Apple hits the road with camera-equipped cars in Street View challenge

Apple says that it "will blur faces and license plates" as it collects images around the world for its Street View challenger.

Don Reisinger
CNET contributor Don Reisinger is a technology columnist who has covered everything from HDTVs to computers to Flowbee Haircut Systems. Besides his work with CNET, Don's work has been featured in a variety of other publications including PC World and a host of Ziff-Davis publications.
Don Reisinger
4 min read

Apple's Craig Federighi talks about Apple Maps at WWDC. CNET

If you see a car snapping photos of you as it drives by your home, it might just be Apple behind the wheel.

Apple is driving around the world to capture images for a service that sounds a lot like Google's Street View. The company confirmed its plans on a webpage, called Apple Maps vehicles. The page says that the company is hitting the road "to collect data which will be used to improve Apple Maps." Apple doesn't say outright that it's building a Street View competitor, but the description of its service seems to make its intentions clear.

"We are committed to protecting your privacy while collecting this data," Apple wrote on the new webpage. "For example, we will blur faces and license plates on collected images prior to publication."

Apple's comments echo modifications Google was forced to make to its Street View service, an offering built into Google Maps that allows users to go to street level to see locations. After snapping photos of streets around the world, several critics argued that it violated privacy rights by providing at least some identifying information that could be used to patch together a person's location at a given time. In response, Google blurred all license plates and faces that may have been captured as it cruised the world's streets.

The addition of a Street View-like service would deliver a significant enhancement to Apple Maps and position the service as a more credible alternative to Google Maps. After its launch in 2012, Apple Maps, which comes bundled with all Apple operating systems and delivers full mapping, directions, and information on establishments, was a mess, overrun with inaccuracies and glitches. The issues prompted Apple CEO Tim Cook to formally apologize. He went as far as to suggest users download third-party applications, including Google Maps, while his company got the kinks worked out.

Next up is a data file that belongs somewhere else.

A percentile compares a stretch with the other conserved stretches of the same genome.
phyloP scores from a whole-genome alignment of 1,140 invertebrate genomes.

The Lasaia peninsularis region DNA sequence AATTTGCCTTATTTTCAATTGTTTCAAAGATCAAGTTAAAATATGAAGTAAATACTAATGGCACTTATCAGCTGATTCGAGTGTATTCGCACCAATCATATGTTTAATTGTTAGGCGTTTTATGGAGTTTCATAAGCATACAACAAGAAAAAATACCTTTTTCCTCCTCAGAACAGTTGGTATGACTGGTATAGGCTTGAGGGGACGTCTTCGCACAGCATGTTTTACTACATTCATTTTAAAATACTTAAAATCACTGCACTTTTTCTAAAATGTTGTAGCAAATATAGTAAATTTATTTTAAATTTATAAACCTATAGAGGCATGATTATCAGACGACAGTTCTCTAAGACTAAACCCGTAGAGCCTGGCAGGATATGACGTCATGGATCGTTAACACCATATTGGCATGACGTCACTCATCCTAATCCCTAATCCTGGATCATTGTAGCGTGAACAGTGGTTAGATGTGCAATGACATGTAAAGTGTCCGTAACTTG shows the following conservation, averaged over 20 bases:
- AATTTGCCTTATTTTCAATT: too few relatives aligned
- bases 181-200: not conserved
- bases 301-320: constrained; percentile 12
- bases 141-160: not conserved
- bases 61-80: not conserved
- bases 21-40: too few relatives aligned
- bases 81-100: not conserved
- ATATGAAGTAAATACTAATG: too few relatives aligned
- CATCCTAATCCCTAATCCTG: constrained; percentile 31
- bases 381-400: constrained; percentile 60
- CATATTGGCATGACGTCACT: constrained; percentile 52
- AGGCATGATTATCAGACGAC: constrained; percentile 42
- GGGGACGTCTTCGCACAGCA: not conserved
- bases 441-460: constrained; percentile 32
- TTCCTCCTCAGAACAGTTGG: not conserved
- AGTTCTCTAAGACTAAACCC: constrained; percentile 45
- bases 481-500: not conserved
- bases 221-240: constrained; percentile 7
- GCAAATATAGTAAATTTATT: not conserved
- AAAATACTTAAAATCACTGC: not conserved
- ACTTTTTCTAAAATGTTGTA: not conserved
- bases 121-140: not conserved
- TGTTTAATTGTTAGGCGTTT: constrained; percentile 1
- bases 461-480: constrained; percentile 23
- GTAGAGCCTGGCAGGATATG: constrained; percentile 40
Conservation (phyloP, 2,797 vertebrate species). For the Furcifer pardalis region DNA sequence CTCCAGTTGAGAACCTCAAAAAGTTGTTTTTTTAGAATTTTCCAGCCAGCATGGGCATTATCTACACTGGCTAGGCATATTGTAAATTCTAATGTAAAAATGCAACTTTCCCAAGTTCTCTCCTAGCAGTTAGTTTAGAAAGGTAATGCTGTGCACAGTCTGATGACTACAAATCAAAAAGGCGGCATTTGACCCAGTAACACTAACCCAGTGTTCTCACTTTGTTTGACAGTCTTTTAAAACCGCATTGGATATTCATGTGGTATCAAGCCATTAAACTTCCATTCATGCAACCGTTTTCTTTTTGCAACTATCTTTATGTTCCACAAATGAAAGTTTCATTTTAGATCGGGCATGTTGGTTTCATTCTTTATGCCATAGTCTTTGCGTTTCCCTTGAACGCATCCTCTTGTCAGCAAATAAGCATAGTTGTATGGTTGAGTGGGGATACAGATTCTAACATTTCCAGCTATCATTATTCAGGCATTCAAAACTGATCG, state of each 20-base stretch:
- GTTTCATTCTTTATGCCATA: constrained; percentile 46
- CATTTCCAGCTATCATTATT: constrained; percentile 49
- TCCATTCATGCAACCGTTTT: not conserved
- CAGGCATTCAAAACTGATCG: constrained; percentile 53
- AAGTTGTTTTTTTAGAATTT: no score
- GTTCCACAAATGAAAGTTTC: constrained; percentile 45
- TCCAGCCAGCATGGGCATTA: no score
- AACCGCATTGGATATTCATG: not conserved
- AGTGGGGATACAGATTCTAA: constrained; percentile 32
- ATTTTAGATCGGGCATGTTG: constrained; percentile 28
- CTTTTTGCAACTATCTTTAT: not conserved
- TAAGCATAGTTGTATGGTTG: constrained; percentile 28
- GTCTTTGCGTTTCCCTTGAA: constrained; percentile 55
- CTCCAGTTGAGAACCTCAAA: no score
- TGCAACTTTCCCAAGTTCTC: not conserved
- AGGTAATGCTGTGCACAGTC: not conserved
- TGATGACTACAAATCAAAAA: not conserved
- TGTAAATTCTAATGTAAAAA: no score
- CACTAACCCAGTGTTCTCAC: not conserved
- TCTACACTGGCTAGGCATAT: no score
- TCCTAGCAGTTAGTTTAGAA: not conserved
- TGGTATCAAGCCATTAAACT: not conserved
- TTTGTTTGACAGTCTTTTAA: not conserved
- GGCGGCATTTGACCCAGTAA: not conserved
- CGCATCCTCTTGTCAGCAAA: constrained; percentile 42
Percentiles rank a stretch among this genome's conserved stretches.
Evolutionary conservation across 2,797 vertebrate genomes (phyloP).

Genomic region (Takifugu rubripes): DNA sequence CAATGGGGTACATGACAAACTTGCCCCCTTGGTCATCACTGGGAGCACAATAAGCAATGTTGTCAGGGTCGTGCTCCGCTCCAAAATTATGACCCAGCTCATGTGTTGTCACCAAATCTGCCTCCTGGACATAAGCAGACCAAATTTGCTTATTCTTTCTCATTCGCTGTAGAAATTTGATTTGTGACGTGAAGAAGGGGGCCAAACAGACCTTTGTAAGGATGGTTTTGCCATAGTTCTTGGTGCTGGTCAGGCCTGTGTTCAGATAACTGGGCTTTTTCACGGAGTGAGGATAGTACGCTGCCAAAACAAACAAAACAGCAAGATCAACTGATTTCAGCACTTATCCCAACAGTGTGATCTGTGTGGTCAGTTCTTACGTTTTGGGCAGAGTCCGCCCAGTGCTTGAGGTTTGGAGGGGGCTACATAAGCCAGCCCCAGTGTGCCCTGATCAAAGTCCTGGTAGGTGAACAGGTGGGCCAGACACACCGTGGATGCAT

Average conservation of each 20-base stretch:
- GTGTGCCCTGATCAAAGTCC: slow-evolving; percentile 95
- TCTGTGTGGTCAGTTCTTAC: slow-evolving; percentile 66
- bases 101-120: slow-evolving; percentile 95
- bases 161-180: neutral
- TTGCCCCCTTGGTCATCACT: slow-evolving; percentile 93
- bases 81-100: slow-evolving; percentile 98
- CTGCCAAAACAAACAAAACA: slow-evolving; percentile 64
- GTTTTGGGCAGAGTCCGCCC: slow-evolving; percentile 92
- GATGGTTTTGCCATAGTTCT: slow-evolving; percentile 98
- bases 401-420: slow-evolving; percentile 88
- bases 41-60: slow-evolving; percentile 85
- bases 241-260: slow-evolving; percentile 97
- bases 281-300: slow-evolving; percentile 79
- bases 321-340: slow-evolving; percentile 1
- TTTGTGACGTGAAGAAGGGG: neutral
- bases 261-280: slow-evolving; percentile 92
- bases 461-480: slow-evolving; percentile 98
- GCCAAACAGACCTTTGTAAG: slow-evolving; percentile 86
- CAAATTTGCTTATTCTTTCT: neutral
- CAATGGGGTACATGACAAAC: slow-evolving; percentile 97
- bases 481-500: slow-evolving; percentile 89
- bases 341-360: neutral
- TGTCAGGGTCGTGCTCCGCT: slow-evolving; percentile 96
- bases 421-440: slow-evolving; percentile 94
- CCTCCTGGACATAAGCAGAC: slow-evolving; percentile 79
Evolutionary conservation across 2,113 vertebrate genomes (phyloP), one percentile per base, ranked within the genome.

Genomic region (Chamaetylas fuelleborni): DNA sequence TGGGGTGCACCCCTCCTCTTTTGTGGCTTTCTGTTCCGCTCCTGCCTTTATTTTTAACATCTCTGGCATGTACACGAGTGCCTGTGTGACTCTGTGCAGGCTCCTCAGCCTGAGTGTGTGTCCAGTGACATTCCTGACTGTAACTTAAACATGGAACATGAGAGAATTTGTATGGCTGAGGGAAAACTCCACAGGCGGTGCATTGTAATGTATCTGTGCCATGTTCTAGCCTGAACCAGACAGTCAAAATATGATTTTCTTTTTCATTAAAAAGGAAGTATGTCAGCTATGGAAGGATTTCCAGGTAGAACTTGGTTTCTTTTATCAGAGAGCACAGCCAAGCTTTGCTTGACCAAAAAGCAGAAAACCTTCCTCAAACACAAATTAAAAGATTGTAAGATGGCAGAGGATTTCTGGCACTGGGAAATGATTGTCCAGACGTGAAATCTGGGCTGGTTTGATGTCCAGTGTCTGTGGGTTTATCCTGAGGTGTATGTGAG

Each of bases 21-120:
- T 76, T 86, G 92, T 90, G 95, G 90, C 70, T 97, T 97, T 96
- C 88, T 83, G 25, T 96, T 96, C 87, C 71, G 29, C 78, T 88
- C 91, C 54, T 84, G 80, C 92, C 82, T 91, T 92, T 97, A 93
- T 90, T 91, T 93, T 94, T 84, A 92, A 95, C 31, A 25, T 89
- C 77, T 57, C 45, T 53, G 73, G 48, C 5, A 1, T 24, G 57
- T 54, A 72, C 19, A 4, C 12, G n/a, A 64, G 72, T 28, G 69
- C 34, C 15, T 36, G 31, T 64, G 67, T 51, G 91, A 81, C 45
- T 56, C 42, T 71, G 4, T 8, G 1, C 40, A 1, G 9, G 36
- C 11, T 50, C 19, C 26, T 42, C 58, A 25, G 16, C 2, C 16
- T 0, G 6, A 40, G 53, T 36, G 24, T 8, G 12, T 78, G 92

Since then, Apple has quietly improved Apple Maps, fixing its accuracy issues and improving its usability. At its Worldwide Developers Conference keynote on Monday, Apple talked up Maps, saying that it now receives 5 billion requests from users per week. Those requests could be address lookups, directions requests or an attempt to view a particular locale.

During his discussion on updates to Apple's upcoming mobile operating system update iOS 9 , Apple senior vice president of software engineering Craig Federighi also showed off a notable update to Maps, called Transit. The feature will provide users directions for walking and transit services, like buses, subways or trains. If a user taps a train station, for instance, Apple Maps will show all the lines that run through the station. The app also includes entrance and exit information to make it easier for people to get around complicated, multilevel stations.

Apple's new webpage may also douse flames over whether the company is working on a self-driving car. Several vans registered to Apple containing mounted cameras have been spotted around the US over the last several months. Some have speculated that Apple's intentions were to build a self-driving car and the company was testing out its technology. Apple's new webpage, however, suggests those vans may have only been driven around town to benefit Apple Maps.

Despite its improvements, Apple Maps still has a ways to go to catch up to its archival Google Maps, which includes more features, including Street View, and is generally still viewed as a more reliable option. That battle with Google Maps isn't lost on Apple.

In addition to touting the 5 billion Maps requests, Federighi noted that his company's mapping service is used three-and-a-half times more frequently on iOS than "the next leading maps app." The thinly veiled shot at Google Maps, which prior to the launch of Apple Maps, was the default mapping service on iOS, was not lost on the crowd at WWDC, which chuckled along with Federighi at the statement. However, Federighi failed to note that Google Maps is a third-party download and Apple Maps comes bundled with iOS, which could account for the discrepancy in usage: one is running on every device and the other is only running on some. Federighi's comparison also failed to include all the other ways Google Maps is accessed, including on Android devices and via the Web.

Still, the comments are clear: Google Maps is a target, and Apple is using Street View as a means to match its top competitor.

Apple has published a handy guide showing where its cars will be heading in the next two weeks. The company plans to hit the road from June 15 to June 30 in Ireland, England, and across several states in the US.

Neither Apple nor Google immediately responded to a request for comment.